The future of biological nomenclature, including innovative publishing models and the changing sociology of science in taxonomy

The future for taxonomy is intimately bound with the future of publishing, and biological knowledge is on the cusp of a radical change in how it is delivered and archived. The atomization and automation of publications will make step changes in how information is used. Lyubomir Penev and 11 co-authors provide a very practical glimpse of what revolutionary e-tools look like, presenting a new work flow and publishing mechanism developed by this journal, ZooKeys. Their paper is a collaborative approach between four lead indexes of taxon names and nomenclatural acts, and thus achieves an additional objective of harmonizing practice across taxonomic disciplines. They point out how technical tools can radically change the landscape for the persistent, and previously intractable, controversies of registration and e-publication across all biological nomenclature.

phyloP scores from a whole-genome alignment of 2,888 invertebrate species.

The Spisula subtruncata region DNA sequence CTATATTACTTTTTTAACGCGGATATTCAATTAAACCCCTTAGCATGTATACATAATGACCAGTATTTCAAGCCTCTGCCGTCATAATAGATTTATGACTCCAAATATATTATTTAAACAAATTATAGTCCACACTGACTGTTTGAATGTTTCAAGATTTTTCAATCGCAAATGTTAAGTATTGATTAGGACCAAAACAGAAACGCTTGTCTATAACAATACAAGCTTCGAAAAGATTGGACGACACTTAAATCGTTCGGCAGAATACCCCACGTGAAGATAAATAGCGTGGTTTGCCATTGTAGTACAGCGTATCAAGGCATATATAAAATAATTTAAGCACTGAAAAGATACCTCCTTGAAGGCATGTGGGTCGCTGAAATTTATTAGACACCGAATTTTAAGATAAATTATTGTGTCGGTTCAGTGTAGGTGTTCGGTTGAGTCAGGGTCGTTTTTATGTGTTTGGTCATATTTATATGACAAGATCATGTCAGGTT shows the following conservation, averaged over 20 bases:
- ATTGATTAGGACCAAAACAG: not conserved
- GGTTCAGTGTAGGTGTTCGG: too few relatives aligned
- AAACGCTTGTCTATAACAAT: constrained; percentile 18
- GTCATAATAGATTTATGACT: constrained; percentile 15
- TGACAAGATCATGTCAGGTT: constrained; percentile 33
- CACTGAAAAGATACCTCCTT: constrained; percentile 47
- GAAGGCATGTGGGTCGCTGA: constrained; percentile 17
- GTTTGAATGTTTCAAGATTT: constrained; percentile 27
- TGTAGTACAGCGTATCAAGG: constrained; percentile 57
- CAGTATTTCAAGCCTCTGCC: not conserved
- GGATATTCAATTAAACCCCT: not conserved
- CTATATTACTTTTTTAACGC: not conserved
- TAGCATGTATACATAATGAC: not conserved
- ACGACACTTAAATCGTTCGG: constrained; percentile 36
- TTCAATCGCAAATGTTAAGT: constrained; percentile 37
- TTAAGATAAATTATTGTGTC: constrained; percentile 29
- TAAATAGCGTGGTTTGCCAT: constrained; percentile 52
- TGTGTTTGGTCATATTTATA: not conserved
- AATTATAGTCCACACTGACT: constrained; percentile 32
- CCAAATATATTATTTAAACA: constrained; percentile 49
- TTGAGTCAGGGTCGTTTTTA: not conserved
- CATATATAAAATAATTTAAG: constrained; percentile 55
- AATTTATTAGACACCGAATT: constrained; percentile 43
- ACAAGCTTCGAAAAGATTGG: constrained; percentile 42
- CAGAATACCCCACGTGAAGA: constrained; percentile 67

In ‘Surfacing the deep data of taxonomy’ Rod Page observes that ‘Names by themselves are of little value; it is the literature, specimens and data derived from those specimens that are the primary data of taxonomy. Yet much of this information remains hard to obtain (even discovering it exists can be challenging)’. His paper is a manifesto, targeted at a critical technical tool to achieve this goal – the form of the persistent digital link between units of information, the bibliographic identifiers. Because the revolution in digital information access has grown up through individual innovation and is facing a kind of free-market competition, not top-down infrastructural planning, we are currently in a situation where different projects have opted to use different kinds of identifiers (DOIs, or digital object identifiers, versus LSIDs, or Life Science Identifiers). Page makes a strong case that his preferred identifier system, DOIs, is the only one with the supporting features that allow complete, deep, linkage of all the primary taxonomic data. He suggests that the tracking features of DOIs allow them to potentially solve a huge problem for taxonomists in providing altmetrics that demonstrate the long and wide reach of their work. This can give taxonomists greater credit, countering the current skewed recognition based on journal impact factors. He also suggests that this bibliographic issue holds solutions to the problem of how to recognize ‘dark taxa’, those known from (usually molecular) data, but not recognized with a formal name. Page is known as a boat-rocking, take-no-prisoners provocateur; we are lucky that he has turned his sights on bibliography – follow his arguments to find where new disruptive technology will have a major constructive effect in taxonomy.